Seeking a Solar Epiphany. Is it desierable?
Stephen J. Turnbull
stephen at xemacs.org
Wed Feb 11 04:58:50 EST 2004
>>>>> "Steven" == Steven T Hatton <hattons at globalsymmetry.com> writes:
Steven> It would seem silly, to me, for sun to sit on this ancient
Steven> code in view of their commitment to open source with Java.
But Sun is not sitting on any code! It's all GPL (except the Texinfo
docs under the Emacs 19 doc license)---what more can you ask? GPL is
hell of a lot better license than Sun's home-grown paper. And Sun has
already assigned the most important privilege of ownership to the FSF
---by changing the GPL, the FSF can change the XEmacs license!
What rms demands is full ownership. I can understand why Sun's
lawyers would balk at that, and nobody inside of Sun cares enough to
push it through.
Steven> Considering the fact that James Gosling was once an Emacs
Steven> hacker himself, it would seem almost evil.
Gosling is Evil Incarnate, didn't you know that? It was Jim Gosling's
sale of his rights in his version of Emacs that precipitated the GPL.
When I wrote that Sun's copyrights were the biggest obstacle, I meant
mostly that this is the biggest single chunk of code that would be
hard to get agreement on. Ben Wing may actually have as much code in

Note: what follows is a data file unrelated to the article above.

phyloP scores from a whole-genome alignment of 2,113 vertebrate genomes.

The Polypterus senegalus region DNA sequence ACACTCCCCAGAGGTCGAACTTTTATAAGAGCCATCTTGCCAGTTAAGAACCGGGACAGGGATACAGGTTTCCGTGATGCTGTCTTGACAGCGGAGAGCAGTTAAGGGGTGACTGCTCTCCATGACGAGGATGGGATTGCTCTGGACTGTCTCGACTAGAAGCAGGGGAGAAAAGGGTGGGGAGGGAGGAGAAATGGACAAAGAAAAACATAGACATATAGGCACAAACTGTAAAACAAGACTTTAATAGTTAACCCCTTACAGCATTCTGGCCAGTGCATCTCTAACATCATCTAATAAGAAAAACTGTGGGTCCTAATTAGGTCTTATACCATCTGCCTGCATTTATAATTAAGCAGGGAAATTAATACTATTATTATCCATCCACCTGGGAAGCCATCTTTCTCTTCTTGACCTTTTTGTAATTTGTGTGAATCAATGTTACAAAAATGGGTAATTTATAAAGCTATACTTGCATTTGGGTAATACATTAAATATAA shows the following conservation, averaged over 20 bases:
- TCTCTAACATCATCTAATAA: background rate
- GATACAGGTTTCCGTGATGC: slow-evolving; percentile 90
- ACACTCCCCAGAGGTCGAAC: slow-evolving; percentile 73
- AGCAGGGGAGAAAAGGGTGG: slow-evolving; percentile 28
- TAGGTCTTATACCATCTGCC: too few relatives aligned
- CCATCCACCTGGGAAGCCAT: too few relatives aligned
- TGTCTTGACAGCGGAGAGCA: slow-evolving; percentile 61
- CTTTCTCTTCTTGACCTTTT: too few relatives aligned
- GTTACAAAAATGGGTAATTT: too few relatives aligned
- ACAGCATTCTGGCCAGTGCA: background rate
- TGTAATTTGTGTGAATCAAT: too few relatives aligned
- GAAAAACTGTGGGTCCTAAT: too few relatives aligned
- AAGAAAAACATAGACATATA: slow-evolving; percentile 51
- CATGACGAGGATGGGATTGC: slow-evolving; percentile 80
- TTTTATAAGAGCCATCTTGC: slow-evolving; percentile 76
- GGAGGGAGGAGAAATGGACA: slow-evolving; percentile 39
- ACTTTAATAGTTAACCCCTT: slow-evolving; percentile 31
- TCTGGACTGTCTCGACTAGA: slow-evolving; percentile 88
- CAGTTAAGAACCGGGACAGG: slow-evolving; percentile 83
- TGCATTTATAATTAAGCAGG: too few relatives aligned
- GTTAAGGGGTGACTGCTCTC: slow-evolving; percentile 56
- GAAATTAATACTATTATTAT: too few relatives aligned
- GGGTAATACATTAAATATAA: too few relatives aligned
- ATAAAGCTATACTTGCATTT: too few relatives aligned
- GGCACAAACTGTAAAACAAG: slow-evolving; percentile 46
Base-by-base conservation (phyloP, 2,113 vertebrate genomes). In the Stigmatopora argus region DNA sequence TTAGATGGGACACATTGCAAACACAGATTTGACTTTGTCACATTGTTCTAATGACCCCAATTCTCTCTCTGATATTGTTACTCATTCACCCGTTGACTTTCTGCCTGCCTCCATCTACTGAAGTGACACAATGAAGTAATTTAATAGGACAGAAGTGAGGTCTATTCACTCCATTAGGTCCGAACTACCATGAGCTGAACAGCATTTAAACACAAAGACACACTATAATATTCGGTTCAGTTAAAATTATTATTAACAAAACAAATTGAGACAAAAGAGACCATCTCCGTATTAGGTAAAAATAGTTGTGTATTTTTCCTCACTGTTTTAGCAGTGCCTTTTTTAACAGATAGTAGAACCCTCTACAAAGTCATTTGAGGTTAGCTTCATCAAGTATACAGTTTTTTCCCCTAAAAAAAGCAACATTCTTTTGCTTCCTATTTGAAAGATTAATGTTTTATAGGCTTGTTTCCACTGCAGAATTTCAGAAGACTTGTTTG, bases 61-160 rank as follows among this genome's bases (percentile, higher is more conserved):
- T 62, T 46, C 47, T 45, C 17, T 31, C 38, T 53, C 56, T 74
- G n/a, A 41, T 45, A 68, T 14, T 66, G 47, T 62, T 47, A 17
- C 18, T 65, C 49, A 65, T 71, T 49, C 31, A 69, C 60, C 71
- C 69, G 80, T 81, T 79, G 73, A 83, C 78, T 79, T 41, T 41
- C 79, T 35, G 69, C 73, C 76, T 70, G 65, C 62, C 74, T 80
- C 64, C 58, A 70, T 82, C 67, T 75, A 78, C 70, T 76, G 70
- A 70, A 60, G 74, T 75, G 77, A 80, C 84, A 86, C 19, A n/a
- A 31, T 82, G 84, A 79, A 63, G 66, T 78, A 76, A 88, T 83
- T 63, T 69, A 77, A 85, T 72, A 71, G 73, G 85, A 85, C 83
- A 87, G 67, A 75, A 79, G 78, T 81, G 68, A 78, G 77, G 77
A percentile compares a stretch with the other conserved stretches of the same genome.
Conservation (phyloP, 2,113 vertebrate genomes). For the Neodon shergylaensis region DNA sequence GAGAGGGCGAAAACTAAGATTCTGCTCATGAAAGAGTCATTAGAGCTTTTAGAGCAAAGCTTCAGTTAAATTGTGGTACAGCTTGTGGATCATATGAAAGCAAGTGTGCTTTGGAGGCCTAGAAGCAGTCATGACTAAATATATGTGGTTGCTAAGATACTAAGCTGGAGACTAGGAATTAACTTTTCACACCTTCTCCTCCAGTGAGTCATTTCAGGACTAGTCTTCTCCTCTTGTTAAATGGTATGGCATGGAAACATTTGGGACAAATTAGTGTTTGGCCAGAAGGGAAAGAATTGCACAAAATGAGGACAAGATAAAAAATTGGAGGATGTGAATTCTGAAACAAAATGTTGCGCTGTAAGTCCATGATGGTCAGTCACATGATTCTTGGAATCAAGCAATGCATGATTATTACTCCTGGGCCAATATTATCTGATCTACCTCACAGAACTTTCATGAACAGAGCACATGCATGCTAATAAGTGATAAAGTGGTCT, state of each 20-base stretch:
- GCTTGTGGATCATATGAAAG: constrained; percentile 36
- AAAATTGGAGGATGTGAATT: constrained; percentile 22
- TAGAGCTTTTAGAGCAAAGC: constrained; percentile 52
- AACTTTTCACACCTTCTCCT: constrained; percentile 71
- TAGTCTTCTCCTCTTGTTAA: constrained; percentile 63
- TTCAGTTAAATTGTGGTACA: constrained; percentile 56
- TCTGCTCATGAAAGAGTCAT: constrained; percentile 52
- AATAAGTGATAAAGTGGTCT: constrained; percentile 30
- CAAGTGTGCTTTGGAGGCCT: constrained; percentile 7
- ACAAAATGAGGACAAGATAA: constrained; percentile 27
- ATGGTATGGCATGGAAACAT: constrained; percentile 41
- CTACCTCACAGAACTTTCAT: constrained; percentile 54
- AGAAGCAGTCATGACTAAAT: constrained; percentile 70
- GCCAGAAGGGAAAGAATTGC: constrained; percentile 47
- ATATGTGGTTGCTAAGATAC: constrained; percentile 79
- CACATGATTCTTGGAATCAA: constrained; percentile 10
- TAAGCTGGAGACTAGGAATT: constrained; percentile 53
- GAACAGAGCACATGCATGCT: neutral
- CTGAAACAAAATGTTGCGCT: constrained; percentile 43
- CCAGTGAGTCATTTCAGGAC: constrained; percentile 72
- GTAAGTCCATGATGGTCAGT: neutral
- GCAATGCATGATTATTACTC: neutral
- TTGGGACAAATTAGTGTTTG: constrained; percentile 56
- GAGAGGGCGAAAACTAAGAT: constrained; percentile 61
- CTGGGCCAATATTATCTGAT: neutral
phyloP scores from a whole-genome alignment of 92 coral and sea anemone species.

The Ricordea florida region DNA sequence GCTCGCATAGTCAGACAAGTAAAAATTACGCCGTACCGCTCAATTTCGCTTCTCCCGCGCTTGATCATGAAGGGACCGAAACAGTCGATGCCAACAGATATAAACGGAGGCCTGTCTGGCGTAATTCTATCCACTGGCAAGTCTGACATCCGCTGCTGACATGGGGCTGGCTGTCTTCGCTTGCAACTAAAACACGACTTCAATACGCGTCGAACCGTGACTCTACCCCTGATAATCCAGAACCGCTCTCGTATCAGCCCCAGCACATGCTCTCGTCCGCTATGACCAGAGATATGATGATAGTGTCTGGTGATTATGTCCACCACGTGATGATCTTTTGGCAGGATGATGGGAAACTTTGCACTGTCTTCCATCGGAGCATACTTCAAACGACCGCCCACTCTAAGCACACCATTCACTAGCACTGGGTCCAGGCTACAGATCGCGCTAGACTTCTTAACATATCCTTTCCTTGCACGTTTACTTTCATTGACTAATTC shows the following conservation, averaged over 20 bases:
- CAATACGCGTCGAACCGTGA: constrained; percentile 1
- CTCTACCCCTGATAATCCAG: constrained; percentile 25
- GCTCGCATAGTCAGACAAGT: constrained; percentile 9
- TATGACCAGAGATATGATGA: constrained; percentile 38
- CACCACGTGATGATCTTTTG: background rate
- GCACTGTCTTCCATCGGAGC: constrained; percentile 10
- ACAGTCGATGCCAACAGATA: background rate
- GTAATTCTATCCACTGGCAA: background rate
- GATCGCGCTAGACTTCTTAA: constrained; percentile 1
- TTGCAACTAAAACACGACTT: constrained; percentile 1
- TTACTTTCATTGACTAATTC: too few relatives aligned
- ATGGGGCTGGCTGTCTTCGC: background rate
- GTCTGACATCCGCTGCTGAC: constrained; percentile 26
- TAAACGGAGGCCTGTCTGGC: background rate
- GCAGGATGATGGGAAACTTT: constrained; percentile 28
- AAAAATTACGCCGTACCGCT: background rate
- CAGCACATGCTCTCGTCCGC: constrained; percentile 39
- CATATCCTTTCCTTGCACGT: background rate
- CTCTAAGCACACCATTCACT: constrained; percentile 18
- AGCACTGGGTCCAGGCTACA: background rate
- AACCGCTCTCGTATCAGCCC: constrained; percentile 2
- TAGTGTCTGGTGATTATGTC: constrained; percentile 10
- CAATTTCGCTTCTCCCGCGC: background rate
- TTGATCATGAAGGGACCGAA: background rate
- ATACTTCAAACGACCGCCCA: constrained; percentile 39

XEmacs now as Sun does, but he has agreed in principle to sign over
his code to the FSF conditional on it being incorporated in Emacs.
However, the biggest obstacle is now, as it always has been, control
and cooperation. rms shows no real sign of giving up control, and
some important XEmacs features (in particular, dynamically loadable
modules) are anathema to him. Others he has already vetoed because he
thinks they're bad ideas technically, although politically acceptable
(the package system). Furthermore, anything that we do get in to GNU
Emacs will be done to _rms_'s specification with _our_ labor, or it
won't go in. Including tracking down assignments for, or rewriting,
any unassigned code.
Really, I think that every core developer in the XEmacs camp would on
net have to lose big to achieve a merger with GNU Emacs on terms
acceptable to rms. That's regardless of the copyright issue. And I'm
pretty sure that XEmacs users would not be happy about the result of
the merger, either. It will be years after the organizational merger
before XEmacs features will get into a released GNU Emacs, and there's
no guarantee that the ones you want would make it. In the meantime
the old XEmacs would be orphaned.
I really don't think there's much point in us spending effort on it,
until we get a signal that GNU is willing to meet us approximately
Institute of Policy and Planning Sciences http://turnbull.sk.tsukuba.ac.jp
University of Tsukuba Tennodai 1-1-1 Tsukuba 305-8573 JAPAN
Ask not how you can "do" free software business;
ask what your business can "do for" free software.
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